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Directors Norman Yeo, B.A., LL.B., Calgary, AB John Burt Wilson, ACIB, TEP, Jersey, Channel Islands Len Burchell, FCMA, Capetown, South Africa Graeme Wallace, B.A., M.Sc., Ph.D., Toronto, ON Peter Colnett, B.Sc., P.Geol, Calgary, AB
Officers Norman Yeo, B.A., LL.B., President & CEO Peter Colnett, B.Sc., P.Geol., VP Exploration William Aldag, VP Engineering David Kinton, B.Ed., P.Land, VP Land Desmond DeFreitas, C.A., CFO Larry Dewar, VP Field Operations
High Definition Reservoir Geochemistry (HDRG) The Principles Mobile ions migrate vertically to surface (like mineral deposits) HDRG anomaly derived from two sources: 1. Anomalous elements from hydrocarbon accumulation. 2. Concentration of country rock elements within reducing area of vertical ionic path. Result is strong multi-element surface anomaly developed over hydrocarbon accumulation.
High Definition Reservoir Geochemistry (HDRG) The Theory When mobile ions arrive at surface, they have a limited life as ‘mobile’ ions. Mobile ions (blue) do not move from the source due to limited life before becoming bound. HDRG measures only the mobile ions.
HDRG Proprietary Leachant C B B C C B B A A C A B C A HDRG leachant only extracts mobile ions (single elements) HDRG leachant will not extract bound elements like conventional techniques Typical soil sample C B A A Bound elementsMobile ion
HDRG - The Development of a Petroleum Significance Index (PSI) Approximately 21 elements / species are analyzed (proprietary). All lab results are normalized, creating individual “Response Ratios” for each element. Response Ratios for all elements are benchmarked against existing well control. Approximately five elements are chosen based on their response over existing productive & non-productive wells in the sample area. Response Ratios for each selected element are combined to create the final Petroleum Significance Index (“PSI”) map.
What Digger HDRG can do? Direct hydrocarbon indicator. Excellent in areas with established production – sample hydrocarbon bearing versus non-hydrocarbon bearing wells for HDRG template. Can be very definitive in established areas with complex geology & where seismic results have been questionable. Can be used in challenging areas where seismic cannot easily be acquired. Once an adequate HDRG data base is established in a project area, HDRG can be used for exploration in undrilled areas.
What Digger HDRG can’t do? Unable to define subsurface stratigraphy or structure like seismic. Initially unable to distinguish between multiple zone & single zone hydrocarbon potential. As with seismic, it cannot predict quality of hydrocarbon reservoir (for example, what initial rate new well will produce at). Not recommended to be used as a pure exploration tool without some predefined geological areas of potential & existing well control that can be sampled.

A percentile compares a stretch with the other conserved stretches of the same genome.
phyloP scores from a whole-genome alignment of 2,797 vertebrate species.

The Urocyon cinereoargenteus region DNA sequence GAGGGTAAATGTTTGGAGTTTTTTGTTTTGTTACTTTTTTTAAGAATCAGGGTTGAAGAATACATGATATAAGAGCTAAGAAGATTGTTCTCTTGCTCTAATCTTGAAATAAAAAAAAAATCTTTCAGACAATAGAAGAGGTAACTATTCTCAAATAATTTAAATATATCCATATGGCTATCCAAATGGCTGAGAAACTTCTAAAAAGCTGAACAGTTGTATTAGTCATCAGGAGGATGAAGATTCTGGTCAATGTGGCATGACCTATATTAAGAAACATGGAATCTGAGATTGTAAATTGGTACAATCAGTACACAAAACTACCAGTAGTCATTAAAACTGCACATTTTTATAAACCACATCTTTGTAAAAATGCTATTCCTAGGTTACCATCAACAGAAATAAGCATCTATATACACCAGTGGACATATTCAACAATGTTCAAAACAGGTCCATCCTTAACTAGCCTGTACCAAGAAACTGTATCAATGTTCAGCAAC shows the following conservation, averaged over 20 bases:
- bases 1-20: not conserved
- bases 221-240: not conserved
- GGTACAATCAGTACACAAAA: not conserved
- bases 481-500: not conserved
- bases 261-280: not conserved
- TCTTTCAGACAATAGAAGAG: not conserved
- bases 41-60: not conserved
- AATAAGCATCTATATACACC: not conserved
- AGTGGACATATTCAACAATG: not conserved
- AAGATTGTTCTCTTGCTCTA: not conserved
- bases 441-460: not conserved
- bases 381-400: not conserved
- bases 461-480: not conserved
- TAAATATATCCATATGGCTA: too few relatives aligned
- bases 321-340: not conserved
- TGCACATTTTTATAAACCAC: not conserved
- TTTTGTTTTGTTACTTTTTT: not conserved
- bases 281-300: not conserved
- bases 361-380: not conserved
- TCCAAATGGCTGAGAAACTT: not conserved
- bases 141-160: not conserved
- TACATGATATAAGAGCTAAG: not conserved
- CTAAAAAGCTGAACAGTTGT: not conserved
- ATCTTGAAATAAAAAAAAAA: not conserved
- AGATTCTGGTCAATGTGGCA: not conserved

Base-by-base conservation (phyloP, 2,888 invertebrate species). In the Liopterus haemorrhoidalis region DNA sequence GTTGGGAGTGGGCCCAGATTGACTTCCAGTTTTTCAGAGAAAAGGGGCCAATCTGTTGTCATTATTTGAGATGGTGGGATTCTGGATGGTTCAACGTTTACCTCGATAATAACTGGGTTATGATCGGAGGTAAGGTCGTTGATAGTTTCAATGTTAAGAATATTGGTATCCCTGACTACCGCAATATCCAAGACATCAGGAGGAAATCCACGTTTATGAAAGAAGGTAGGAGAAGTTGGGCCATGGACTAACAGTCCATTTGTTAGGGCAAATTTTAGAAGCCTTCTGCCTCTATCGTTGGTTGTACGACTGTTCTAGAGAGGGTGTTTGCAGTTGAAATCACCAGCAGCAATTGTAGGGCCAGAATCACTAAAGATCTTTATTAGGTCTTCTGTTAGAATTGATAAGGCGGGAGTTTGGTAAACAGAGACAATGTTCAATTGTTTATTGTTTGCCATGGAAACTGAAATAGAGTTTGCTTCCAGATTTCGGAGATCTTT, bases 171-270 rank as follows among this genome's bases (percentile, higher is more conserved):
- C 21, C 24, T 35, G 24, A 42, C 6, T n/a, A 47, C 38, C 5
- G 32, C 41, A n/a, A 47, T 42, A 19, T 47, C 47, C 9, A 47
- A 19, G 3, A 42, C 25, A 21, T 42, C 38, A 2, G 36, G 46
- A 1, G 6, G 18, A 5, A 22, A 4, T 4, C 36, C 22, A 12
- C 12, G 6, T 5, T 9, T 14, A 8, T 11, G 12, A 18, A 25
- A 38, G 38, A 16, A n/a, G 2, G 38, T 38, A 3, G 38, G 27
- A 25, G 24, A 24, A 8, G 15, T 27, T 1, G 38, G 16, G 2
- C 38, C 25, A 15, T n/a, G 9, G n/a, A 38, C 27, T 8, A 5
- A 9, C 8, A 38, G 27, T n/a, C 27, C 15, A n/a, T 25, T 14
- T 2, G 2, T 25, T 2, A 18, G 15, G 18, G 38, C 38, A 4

HDRG vs. Conventional Geochemistry Glauconite oil channel sand at 1000m depth, SE Alberta. A strong, multi-element HDRG anomaly correlated directly to the thickest net oil pay. No anomaly was present using the highest resolution conventional geochemical analysis techniques.
Jumping Pound HDRG Traverse PSI Plot West East Morley West Jumping Pound New Expl. Play T25 R6 2 cased wells North end Jumping Pound W. Cochrane (undrilled)
Jumping Pound Survey Samples collected along 30 kms. of Highway 1A, west of Cochrane, Alberta. A major oil company concluded the survey was successful in delineating gas fields in the area. Served as pre-qualification to significant frontier HDRG program. The technology proved to be a cost effective exploration tool. No special permitting was required & turnaround was about two weeks.
HDRG: Commercial Validation A property in SW Saskatchewan was selected by Green Dragon Investments in 2002 based on the results of HDRG surveys at 4-13-14-19W3 location. HDRG responses at surface appeared to be reflecting the zones of maximum hydrocarbon accumulation that correspond to stratigraphic & structural traps. The well drilled was a successful Roseray oil well (a structural high) with a production capability of 120 BOPD in a mature oil reservoir that, for reasons of reservoir thickness & geological contrast, was beneath the ability of seismic to resolve. Nine other wells were drilled since 2002, around the 4-13 well by third parties relying on seismic interpretation & in all cases the wells have been either dry holes, uneconomic to produce or marginal producers.
Green Dragon’s SW Sask. Oil Property 4-13-14-19W3M 4-13 well drilled with Digger’s HDRG Sept. 2002, potential of +120 BOPD with wtr cut of 92% 3-13 well drilled with 2-D seismic Jan. 2002, initial production 25 BOPD at +97% wtr cut & now shut in 2-13 original well drilled 1957, +800,000 BO to date, +97% wtr cut 3-D PSI Map Exploration lead
Subsequent Drilling Near 4-13-14-19W3M Well Nine other wells have been drilled since 2002, by third parties relying on seismic interpretation & in all cases the wells have been either dry holes, uneconomic to produce or marginal producers.